Guilty plea in NJ to ivory, rhino horn smuggling
NEWARK, N.J. (AP) - A Chinese national acknowledged Thursday that he was the mastermind of an international smuggling operation that illegally transported more than $4 million in rhinoceros horns and elephant ivory from the U.S. to China over the last several years.
Zhifei Li, 29, of Shandong, pleaded guilty in U.S. District Court in Newark to 11 counts including conspiracy, smuggling, illegal wildlife trafficking and making fake documents. Each of seven smuggling counts carries a maximum 10-year prison sentence. Li's sentencing is scheduled for April.
"Rhino horn can sell for more than gold and is just as rare, but rhino horn and elephant ivory are more than mere commodities," Acting Assistant Attorney General Dreher said in a statement. "Each illegally traded horn or tusk represents a dead animal, poaching, bribery, smuggling and organized crime."
All species of the rhinoceros are protected under U.S. and international law, and international trade in rhino horns and elephant ivory has been regulated since the mid-1970s. Elephant herds in Africa have been critically depleted over the years by ivory hunters.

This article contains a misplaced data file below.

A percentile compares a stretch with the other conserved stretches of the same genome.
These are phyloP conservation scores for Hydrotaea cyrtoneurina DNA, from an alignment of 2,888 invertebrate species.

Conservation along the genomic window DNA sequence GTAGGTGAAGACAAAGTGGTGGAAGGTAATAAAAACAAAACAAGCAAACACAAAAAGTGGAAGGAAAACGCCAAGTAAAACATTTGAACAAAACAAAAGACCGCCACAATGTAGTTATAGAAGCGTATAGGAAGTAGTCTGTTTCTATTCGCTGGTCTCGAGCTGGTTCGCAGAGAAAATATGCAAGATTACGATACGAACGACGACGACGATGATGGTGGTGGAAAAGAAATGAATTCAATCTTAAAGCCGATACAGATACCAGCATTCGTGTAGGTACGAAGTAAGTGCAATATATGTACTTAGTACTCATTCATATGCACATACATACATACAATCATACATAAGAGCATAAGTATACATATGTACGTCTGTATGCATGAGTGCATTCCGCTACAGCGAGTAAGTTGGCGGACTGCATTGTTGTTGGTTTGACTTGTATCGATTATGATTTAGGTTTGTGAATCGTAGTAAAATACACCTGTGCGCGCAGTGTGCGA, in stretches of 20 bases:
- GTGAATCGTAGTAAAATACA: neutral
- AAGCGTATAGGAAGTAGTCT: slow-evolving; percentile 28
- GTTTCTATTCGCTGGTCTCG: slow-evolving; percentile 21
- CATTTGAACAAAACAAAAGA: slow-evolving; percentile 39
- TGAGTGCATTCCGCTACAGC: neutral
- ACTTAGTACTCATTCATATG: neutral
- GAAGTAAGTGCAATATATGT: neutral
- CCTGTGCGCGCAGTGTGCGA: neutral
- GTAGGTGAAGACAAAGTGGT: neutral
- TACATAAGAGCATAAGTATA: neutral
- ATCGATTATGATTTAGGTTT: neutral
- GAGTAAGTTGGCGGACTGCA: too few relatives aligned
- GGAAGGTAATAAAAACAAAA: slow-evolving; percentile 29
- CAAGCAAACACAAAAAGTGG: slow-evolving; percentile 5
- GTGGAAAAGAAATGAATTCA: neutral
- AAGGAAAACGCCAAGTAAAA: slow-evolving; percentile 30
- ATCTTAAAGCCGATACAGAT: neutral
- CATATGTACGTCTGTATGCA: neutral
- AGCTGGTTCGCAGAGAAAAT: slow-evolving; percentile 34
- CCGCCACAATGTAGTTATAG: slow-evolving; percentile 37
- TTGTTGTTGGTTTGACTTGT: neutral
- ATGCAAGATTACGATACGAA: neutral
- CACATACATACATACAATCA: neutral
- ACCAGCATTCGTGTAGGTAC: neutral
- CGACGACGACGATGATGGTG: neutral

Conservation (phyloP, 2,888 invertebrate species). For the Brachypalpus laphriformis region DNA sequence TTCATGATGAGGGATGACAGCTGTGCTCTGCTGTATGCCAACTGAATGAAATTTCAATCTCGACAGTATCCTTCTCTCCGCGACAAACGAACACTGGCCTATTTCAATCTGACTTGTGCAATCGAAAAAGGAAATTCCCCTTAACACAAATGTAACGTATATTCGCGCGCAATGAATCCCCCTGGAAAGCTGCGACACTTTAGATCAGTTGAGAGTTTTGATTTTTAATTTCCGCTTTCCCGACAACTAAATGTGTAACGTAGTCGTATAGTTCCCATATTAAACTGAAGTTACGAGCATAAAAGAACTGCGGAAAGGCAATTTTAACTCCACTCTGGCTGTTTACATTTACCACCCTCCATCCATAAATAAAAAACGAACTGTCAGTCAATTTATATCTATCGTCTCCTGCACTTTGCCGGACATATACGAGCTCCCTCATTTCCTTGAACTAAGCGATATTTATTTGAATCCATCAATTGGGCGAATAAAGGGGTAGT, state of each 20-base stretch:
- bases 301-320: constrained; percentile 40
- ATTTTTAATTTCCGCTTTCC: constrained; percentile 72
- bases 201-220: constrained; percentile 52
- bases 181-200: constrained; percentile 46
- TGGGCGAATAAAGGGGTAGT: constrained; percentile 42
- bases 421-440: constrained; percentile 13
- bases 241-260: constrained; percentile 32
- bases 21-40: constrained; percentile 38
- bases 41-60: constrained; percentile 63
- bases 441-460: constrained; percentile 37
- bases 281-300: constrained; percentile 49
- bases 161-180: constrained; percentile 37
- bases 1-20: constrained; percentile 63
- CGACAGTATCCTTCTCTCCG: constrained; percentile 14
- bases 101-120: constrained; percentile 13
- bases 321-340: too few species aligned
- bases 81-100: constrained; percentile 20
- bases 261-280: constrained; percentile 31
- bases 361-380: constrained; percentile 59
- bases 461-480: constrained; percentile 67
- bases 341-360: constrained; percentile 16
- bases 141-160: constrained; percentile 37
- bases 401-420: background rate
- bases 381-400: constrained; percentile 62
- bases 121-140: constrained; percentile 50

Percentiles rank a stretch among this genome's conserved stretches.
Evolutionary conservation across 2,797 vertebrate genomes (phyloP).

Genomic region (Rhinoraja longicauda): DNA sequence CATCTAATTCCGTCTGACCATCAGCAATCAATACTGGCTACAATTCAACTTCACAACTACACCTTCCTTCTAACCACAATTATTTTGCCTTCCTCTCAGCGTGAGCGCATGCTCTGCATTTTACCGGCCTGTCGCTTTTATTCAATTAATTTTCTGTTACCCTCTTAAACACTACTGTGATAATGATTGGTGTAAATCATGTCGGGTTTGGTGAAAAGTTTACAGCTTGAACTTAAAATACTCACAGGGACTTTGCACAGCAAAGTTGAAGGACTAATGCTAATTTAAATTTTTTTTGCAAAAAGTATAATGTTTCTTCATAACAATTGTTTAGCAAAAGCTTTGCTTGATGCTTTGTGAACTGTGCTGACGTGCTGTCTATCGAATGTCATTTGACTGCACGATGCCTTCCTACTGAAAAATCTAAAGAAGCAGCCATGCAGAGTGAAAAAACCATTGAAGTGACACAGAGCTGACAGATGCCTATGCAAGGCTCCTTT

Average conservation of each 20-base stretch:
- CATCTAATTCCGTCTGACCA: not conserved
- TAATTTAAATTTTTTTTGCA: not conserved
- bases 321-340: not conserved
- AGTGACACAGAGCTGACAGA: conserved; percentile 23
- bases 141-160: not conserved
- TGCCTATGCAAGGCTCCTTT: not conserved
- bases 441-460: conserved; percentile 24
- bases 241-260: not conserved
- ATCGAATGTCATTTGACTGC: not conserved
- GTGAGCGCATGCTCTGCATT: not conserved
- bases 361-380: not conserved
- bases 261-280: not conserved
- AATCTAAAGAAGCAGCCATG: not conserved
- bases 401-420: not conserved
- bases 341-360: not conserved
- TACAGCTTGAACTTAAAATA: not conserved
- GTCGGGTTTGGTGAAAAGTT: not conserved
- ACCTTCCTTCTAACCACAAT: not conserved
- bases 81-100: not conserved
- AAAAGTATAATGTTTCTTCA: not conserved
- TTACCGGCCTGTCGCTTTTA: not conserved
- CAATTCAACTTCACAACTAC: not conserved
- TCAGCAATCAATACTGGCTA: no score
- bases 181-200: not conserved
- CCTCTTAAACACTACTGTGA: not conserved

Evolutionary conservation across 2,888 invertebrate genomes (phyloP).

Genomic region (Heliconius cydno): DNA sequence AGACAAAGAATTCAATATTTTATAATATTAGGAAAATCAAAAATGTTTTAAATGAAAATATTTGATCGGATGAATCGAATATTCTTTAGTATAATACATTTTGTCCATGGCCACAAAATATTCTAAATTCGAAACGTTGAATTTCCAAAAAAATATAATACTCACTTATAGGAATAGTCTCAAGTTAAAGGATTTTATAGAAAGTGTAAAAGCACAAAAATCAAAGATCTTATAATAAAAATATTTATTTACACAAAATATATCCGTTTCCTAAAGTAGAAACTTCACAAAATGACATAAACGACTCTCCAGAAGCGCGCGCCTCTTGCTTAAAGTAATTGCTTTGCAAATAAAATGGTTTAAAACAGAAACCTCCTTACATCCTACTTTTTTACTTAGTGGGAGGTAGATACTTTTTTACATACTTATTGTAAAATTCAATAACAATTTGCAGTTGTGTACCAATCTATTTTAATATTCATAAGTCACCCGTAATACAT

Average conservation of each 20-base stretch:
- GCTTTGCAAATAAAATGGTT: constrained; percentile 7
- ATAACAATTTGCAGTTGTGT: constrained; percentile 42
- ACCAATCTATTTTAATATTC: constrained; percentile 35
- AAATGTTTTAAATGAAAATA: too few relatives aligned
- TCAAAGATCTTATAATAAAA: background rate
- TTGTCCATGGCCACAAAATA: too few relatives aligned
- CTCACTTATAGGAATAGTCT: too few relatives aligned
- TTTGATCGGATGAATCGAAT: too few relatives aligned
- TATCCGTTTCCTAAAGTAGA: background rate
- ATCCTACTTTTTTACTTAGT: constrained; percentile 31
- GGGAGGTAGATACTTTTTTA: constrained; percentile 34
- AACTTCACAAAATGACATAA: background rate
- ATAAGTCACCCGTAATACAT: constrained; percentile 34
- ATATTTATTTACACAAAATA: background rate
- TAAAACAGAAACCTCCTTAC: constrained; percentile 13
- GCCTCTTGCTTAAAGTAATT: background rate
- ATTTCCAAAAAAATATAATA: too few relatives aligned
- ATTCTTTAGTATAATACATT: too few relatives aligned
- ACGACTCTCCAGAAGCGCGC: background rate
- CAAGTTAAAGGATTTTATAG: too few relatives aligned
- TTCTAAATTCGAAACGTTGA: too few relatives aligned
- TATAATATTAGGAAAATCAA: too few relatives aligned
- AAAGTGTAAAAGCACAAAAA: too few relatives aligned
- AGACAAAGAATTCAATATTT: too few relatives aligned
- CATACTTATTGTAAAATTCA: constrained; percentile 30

According to court documents, Li paid a Long Island City antiques dealer for horns that had been acquired by two other people based in northern New Jersey and Miami and Ormond Beach, Fla. One of the sources for the horns was a wildlife auction business in Missouri. The horns were allegedly shipped to Hong Kong and then mainland China wrapped in duct tape and hidden in porcelain vases.
Federal investigators began focusing on Li two years ago, after a confidential informant sold two raw rhino horns to a middleman at the Vince Lombardi rest stop on the New Jersey Turnpike. The horns, which had been supplied by the government, were then sold to the Long Island City antiques dealer.
The U.S. Attorney's Office estimated the total value of the horns, plus other smuggled objects made from the horns and from illegally obtained elephant ivory, was about $4.5 million.
The Long Island dealer, Qiang Wang, was sentenced to 37 months in prison two weeks ago in New York.